A crocket (or croquet) is a small, independent decorative element common in Gothic architecture.[1] The name derives from the diminutive of the Old French croc, meaning "hook", due to the resemblance of a crocket to a bishop's crook-shaped crosier.[2]

Crocketed spire of the Notre-Dame Church in Vitré, France

Description edit

Crockets, in the form of stylized carvings of curled leaves, buds or flowers, are used at regular intervals to decorate (for example) the sloping edges of spires, finials, pinnacles, and wimpergs.[3][4]

As ornaments edit

When crockets decorate the capitals of columns, these are called crocket capitals. This element is also used as an ornament on furniture and metalwork in the Gothic style.[5]

Examples edit

References edit

  1. ^ "Crocket | architecture". Encyclopedia Britannica. Retrieved 2018-09-08.
  2. ^ "Definition of CROCKET". www.merriam-webster.com. Retrieved 2018-09-08.
  3. ^ "crocket, architecture". Encyclopaedia Britannica. Retrieved 2018-09-08. crocket, in architecture, a small, independent, sharply projecting medieval ornament, usually occurring in rows, and decorated with foliage. In the late 12th century, when it first appeared, the crocket had the form of a ball-like bud, with a spiral outline, similar to an uncurling fern frond; but in the later Gothic period it took the form of open, fully developed leaves that by the 15th century had evolved into richly involuted forms. Crockets are used especially on the inclined edges of spires, pinnacles, and gables and are also found on capitals and cornices.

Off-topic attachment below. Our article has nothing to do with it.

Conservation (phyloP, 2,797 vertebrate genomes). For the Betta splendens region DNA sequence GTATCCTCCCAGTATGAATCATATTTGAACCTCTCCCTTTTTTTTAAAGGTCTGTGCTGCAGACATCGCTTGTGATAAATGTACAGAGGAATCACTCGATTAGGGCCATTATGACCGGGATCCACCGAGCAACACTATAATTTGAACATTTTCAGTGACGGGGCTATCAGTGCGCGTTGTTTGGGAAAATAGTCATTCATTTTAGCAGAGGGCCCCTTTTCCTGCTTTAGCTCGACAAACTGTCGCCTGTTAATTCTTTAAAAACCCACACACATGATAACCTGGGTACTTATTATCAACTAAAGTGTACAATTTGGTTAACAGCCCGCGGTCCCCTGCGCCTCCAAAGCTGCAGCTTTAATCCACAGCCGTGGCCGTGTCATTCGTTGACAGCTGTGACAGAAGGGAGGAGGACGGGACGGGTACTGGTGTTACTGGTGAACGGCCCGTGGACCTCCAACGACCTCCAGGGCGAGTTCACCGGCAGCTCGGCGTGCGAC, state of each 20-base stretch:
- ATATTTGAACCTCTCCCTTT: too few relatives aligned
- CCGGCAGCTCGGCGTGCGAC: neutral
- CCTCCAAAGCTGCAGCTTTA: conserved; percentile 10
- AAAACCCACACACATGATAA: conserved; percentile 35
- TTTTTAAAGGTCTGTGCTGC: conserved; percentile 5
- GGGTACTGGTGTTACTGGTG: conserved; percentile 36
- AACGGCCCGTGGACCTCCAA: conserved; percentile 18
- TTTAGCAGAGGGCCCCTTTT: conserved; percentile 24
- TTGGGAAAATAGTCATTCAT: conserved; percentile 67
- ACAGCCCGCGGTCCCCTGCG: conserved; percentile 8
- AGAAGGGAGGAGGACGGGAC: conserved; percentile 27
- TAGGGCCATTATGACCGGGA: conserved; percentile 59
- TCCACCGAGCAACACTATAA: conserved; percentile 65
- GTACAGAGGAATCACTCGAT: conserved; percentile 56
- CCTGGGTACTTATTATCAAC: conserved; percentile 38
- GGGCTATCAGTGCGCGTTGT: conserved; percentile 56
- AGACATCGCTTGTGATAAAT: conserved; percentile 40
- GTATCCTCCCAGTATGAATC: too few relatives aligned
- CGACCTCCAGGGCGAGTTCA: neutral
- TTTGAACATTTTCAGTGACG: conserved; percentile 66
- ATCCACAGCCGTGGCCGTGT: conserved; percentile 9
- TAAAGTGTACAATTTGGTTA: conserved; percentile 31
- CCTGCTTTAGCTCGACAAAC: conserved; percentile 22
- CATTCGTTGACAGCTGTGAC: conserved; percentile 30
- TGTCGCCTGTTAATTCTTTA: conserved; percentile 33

4. ^ Bloxam, Matthew Holbeche. "Of the Decorated English Style". The Principles of Gothic Ecclesiastical Architecture. Publio Kiadó Kft. ISBN 9789633819135. Retrieved 7 March 2023. The doorways of this style are frequently enriched with pedimental and ogee-shaped canopies, ornamented with crockets and finials; of which the north doorway of Exeter Cathedral and the south doorway of Everdon Church, Northamptonshire, may be cited as examples.
  5. ^ "Capital | architecture". Encyclopedia Britannica. Retrieved 2018-09-08.

External links edit